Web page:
I grew up with the music of Martin Nievera. His songs are part of my life, a musical journey filled with joy, pathos and sweet remembrances. I was witness to history as Martin gave an unforgettable rendition of Erik Santos' This Is The Moment during the ASAP grand celebration of his 30th year in showbiz last July 29, 2012 on ABS-CBN. The Martin-songs production numbers, introduced by Robbie Domingo, opened with an electrifying version of You're On The Right Track with international star Billy Crawford and pop-rock icon Juan Miguel Salvador. Then Pain with The Dawn frontman Jet Pangan and Nikki Gil. Next was Huggybear's favorite Martin song, You Are To Me, with Gino Padilla and Toni Gonzaga. Martin came on stage next, singing You Are My Song, joined by Verni Varga and Rachel Alejandro. There was also Bamboo and Yeng Constantino singing a rock version of No Way To Treat A Heart
In the next production, Martin was alternating with Kuh Ledesma and Pop Fernandez singing Ikaw Ang Aking Pangarap; then with Ariel Rivera and idol Gary Valenciano as they sang Ikaw Ang Lahat Sa Akin. Next was picture perfect: Martin and Pops alone on stage, singing Maybe by George Benson and Roberta Flack. Then their kids Robin and Ram joined them, singing the Martin classic I'll Be There For You. Martin was crying. We all mistakes, we learn and we move on, he said. Martin Nievera, the one and only Concert King, said that, in his 30 years in showbiz, his greatest achievement is right on that stage with him -- his family
See Huggybear's Favorite Martin Nievera Songs
If I could, then I would watch the afternoon soap Angelito: Ang Bagong Yugto. I've only seen part of the Aug.16 episode. Apparently there was a bar gig the night before. Angelito (JM De Guzman) and his wife, Rosalie (Charee Pineda), who just came out of the shower, are very sweet. "Give me a kiss, baby!" She says she's happy because she and her mother had settled their misunderstanding. He tells her that he saw his ex-girlfriend, Jenny (Kaye Abad), at the bar. Jenny's fiancee, Paeng (John Pratts), told her that somebody saw her and Angelito together last night leaving the club. Angelito's wife's sister, Rona, who was also at the bar, implies to her that there's a lot she doesn't know about Angelito. Paeng confronts Jenny in their garden. In the teaser for the next episode, the engagement has been called off. "Do you still love him?" he asks under the trellis. "Do you still love Angelito?"
Paeng and Kay gets to marry, after all, and the Aug. 31 episode is the reception. "I'm sorry if I assumed that your child is mine,"Angelito tells Kay. She doesn't know how to react; there is obviously something she wants to tell him but she cannot. All she can do is to beg him to think, from now on, that Paeng is the real father. For the sake of everyone's peace of mind, Angelito agrees to close that chapter in their lives. The next day, he is overjoyed to know that his wife Rosalie is pregnant again.
Flashback to the party: Angelito's sister, Tere (Devon Seron), breaks up with her boyfriend Migoy (Sam Concepcion) because he wants to have sex and she didn't. "You did the right thing," her grandma (Elizabeth Oropesa tells her. At the same time, she says, a relationship should be open for second chances to make it work. What she is most proud about, as she tells her granddaughter, is that, "You have proven that I raised you well!"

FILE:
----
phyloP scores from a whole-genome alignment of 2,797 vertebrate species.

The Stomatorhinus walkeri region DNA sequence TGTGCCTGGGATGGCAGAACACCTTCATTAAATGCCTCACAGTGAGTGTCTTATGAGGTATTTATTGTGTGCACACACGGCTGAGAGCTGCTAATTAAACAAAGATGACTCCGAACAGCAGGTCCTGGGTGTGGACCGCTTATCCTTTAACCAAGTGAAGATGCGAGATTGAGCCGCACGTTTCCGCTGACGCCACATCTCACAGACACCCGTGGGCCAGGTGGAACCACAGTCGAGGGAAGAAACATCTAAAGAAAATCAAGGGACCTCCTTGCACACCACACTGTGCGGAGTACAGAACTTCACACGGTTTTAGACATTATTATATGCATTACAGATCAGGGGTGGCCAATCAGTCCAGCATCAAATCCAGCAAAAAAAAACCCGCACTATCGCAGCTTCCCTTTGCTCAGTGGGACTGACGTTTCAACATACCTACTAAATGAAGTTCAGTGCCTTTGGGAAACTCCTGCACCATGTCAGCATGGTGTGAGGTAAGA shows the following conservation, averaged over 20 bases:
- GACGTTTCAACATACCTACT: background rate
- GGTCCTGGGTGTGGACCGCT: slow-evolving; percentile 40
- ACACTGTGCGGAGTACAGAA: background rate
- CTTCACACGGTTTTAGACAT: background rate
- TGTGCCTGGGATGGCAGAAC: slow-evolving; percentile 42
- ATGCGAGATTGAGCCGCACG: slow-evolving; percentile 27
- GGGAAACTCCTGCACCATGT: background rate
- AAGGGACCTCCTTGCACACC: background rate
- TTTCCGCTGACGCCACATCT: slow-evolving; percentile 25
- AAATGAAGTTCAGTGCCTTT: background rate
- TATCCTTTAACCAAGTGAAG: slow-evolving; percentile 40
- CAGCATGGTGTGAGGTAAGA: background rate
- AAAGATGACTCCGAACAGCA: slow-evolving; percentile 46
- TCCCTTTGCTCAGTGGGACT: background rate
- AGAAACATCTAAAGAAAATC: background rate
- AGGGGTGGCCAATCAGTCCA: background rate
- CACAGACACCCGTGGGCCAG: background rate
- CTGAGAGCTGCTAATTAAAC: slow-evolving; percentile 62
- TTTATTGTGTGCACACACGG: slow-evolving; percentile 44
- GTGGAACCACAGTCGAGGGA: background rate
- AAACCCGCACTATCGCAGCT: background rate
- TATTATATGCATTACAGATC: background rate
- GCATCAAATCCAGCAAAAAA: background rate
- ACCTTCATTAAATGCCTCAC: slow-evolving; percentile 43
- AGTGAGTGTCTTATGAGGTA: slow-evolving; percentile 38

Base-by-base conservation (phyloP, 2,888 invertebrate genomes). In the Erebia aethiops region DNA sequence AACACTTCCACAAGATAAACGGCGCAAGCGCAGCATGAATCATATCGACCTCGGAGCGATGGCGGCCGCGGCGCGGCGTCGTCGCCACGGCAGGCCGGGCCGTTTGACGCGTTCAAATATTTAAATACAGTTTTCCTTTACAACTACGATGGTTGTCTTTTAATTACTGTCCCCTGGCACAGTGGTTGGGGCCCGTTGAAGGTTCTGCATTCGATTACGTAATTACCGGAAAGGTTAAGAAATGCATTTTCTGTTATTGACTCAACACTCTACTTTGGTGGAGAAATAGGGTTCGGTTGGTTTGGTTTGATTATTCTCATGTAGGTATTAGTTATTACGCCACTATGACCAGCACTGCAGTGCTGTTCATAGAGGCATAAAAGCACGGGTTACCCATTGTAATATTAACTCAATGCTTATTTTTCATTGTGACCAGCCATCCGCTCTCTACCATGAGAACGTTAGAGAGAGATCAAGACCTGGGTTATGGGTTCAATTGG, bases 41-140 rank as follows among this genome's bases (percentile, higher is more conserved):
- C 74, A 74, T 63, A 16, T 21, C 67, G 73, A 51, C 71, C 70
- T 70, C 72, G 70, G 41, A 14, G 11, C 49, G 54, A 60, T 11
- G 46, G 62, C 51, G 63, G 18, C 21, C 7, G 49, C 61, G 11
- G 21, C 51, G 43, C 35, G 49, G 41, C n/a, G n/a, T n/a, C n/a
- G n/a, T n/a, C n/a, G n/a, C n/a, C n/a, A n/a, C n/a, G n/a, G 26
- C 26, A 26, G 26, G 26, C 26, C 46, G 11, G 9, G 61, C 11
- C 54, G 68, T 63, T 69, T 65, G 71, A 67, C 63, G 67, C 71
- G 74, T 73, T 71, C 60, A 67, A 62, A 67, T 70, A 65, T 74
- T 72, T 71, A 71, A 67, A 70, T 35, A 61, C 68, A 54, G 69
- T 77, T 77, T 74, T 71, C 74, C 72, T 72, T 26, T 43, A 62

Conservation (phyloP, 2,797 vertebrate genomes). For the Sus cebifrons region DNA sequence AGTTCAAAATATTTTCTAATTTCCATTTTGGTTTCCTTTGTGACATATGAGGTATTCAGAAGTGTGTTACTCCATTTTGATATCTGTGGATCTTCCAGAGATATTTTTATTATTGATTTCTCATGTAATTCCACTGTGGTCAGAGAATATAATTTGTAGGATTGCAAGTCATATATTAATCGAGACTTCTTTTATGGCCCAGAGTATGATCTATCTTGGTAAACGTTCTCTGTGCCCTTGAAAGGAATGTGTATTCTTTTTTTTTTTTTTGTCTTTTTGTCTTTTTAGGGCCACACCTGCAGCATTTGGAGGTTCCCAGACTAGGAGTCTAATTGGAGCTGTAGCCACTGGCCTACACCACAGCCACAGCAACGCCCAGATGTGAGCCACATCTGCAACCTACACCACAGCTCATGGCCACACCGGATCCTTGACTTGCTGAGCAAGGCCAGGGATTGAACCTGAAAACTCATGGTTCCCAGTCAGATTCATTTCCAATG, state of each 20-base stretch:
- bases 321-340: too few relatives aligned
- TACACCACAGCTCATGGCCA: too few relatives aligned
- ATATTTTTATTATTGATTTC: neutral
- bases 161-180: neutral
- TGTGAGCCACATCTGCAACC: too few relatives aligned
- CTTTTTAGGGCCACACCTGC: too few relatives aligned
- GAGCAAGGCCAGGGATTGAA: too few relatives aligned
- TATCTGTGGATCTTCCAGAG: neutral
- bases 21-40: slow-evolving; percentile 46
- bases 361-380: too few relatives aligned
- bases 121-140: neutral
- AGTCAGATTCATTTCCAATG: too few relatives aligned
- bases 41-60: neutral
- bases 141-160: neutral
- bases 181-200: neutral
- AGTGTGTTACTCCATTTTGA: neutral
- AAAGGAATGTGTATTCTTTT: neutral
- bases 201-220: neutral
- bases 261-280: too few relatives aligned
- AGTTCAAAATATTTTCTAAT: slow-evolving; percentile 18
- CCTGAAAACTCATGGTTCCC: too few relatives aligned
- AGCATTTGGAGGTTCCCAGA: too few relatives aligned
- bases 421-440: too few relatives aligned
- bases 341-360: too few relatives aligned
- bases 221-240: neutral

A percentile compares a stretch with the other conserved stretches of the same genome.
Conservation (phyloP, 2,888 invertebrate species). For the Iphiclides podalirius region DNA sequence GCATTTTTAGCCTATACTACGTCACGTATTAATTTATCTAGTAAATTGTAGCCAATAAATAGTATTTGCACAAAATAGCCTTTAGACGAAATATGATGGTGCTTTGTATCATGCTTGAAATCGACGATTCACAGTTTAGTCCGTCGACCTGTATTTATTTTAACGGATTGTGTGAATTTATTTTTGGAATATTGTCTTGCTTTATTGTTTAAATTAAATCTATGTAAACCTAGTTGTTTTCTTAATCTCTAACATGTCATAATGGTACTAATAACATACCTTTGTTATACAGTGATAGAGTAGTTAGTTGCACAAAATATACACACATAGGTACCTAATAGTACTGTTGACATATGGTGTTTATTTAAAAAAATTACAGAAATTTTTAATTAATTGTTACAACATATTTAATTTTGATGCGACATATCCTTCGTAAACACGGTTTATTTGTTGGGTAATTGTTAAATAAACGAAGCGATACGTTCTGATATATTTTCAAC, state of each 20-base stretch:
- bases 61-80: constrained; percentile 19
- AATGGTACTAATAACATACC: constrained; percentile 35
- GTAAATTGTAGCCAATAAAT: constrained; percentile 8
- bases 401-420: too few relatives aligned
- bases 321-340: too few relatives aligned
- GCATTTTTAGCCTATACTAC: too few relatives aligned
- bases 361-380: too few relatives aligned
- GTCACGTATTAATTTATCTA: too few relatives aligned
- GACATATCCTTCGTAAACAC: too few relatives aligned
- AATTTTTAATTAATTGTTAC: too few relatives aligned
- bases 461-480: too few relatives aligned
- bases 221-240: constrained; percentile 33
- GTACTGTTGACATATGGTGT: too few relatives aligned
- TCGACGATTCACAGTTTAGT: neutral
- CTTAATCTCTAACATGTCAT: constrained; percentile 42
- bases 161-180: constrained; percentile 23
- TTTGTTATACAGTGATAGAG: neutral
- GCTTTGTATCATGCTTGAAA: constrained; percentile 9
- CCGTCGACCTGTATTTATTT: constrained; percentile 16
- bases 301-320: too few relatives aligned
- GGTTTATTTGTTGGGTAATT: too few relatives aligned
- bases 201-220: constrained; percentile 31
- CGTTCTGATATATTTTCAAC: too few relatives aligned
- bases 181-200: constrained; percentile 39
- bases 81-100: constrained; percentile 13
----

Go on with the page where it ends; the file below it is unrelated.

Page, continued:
(See also Huggybear's story on Elizabeth Oropesa)
Americans invaded the hometown of Simeon (Orlando Pabotoy) in Ilocos and executed his father, a rebel leader. Simeon went to the United States, and there he found racism and a white girlfriend, Patrice. Her brother Claude cuts off her feet so she won't run away with the guy who has "inferior" Asian genes. Written and directed by Chris Millado, peregrinasyon (Wandering Nation) was staged by Ma-YiTheater Ensemble, the Fil-Am drama group based in New York. Ma-Yi (pre-Hispanic name of the Philippines) has another triumph: the 1996 Off-Broadway hit Flipzoids, written and directed by Ralph Peña. Ching Valdes-Aran, in this "witty, touching play," about three modern-day Filipino-Americans struggling with identity crisis, won the highly-coveted Obie Award for best actress. There's a scene where she dunks her face in the Pacific to remind her of Ilocos. "At a Ma-Yi performance," says Ricardo Saludo in his 1998 Asiaweek story, "one gets the same drenched awakening to the Asian inside the American."
Max's father, Charlie, had left him even before he was born, 11 years ago. He knows his father wants to sign him away, giving full legal custody to his aunt and her rich husband. "You sold me!" he accuses his father. "I want half!" Here's the catch: father and son gets to spend that summer together while his new foster parents goes to Italy. Charlie makes a living with his fighting-robots; but they were all destroyed, and he's up in his neck in debt. One rainy night, Max and Charlie sneaks into a junkyard, looking for robot parts to build one. Max falls into a cliff, sliding down the muddy embankment. He is saved when his jacket gets tangled in a piece of metal, which turns out to be a half-buried sparring robot. The bot, Atom, has a shadowing function, able to imitate the movement of its controller. One of my favorite movie scenes, ever, is little boy Max and giant robot Atom dancing, in perfect sync, in the parking lot
Sooner than expected, it's already time to return the boy. Max refuses, begging his father not to give him away yet, wanting to be there when Atom fights with Zeus, the world's most powerful robot. "What do you from me?!" shouted Charlie. "I want you to fight for me!" said Max, crying. "It's all I ever wanted..."